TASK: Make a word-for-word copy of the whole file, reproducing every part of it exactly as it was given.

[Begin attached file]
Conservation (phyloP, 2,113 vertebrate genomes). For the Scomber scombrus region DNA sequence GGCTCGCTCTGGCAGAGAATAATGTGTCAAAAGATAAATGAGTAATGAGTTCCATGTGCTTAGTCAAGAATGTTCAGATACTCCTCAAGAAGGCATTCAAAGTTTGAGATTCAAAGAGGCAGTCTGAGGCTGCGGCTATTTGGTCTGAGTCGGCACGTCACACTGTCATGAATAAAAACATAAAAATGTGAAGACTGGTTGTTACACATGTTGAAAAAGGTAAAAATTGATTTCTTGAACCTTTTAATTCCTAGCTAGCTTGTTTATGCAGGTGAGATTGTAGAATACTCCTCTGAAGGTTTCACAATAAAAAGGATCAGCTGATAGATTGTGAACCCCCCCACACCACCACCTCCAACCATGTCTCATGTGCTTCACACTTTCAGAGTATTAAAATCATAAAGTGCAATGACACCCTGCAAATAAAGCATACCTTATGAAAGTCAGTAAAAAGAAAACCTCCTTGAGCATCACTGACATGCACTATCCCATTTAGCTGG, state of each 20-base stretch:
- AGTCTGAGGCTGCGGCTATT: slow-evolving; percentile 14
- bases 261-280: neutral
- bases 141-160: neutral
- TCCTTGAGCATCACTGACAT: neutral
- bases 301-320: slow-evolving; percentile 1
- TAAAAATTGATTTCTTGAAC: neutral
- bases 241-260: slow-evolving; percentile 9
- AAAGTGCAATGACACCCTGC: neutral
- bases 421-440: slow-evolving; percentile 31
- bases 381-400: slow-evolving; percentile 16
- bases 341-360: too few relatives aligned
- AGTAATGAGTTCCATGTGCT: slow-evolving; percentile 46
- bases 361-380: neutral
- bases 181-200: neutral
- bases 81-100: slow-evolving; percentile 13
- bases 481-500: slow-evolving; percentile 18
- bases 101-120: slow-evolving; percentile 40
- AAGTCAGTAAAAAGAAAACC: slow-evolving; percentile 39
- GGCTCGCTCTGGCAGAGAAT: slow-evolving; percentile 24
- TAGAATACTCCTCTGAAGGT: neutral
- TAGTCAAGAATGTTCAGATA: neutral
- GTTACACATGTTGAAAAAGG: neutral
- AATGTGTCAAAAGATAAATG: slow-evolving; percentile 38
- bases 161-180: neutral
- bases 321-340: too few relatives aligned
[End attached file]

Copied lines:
Conservation (phyloP, 2,113 vertebrate genomes). For the Scomber scombrus region DNA sequence GGCTCGCTCTGGCAGAGAATAATGTGTCAAAAGATAAATGAGTAATGAGTTCCATGTGCTTAGTCAAGAATGTTCAGATACTCCTCAAGAAGGCATTCAAAGTTTGAGATTCAAAGAGGCAGTCTGAGGCTGCGGCTATTTGGTCTGAGTCGGCACGTCACACTGTCATGAATAAAAACATAAAAATGTGAAGACTGGTTGTTACACATGTTGAAAAAGGTAAAAATTGATTTCTTGAACCTTTTAATTCCTAGCTAGCTTGTTTATGCAGGTGAGATTGTAGAATACTCCTCTGAAGGTTTCACAATAAAAAGGATCAGCTGATAGATTGTGAACCCCCCCACACCACCACCTCCAACCATGTCTCATGTGCTTCACACTTTCAGAGTATTAAAATCATAAAGTGCAATGACACCCTGCAAATAAAGCATACCTTATGAAAGTCAGTAAAAAGAAAACCTCCTTGAGCATCACTGACATGCACTATCCCATTTAGCTGG, state of each 20-base stretch:
- AGTCTGAGGCTGCGGCTATT: slow-evolving; percentile 14
- bases 261-280: neutral
- bases 141-160: neutral
- TCCTTGAGCATCACTGACAT: neutral
- bases 301-320: slow-evolving; percentile 1
- TAAAAATTGATTTCTTGAAC: neutral
- bases 241-260: slow-evolving; percentile 9
- AAAGTGCAATGACACCCTGC: neutral
- bases 421-440: slow-evolving; percentile 31
- bases 381-400: slow-evolving; percentile 16
- bases 341-360: too few relatives aligned
- AGTAATGAGTTCCATGTGCT: slow-evolving; percentile 46
- bases 361-380: neutral
- bases 181-200: neutral
- bases 81-100: slow-evolving; percentile 13
- bases 481-500: slow-evolving; percentile 18
- bases 101-120: slow-evolving; percentile 40
- AAGTCAGTAAAAAGAAAACC: slow-evolving; percentile 39
- GGCTCGCTCTGGCAGAGAAT: slow-evolving; percentile 24
- TAGAATACTCCTCTGAAGGT: neutral
- TAGTCAAGAATGTTCAGATA: neutral
- GTTACACATGTTGAAAAAGG: neutral
- AATGTGTCAAAAGATAAATG: slow-evolving; percentile 38
- bases 161-180: neutral
- bases 321-340: too few relatives aligned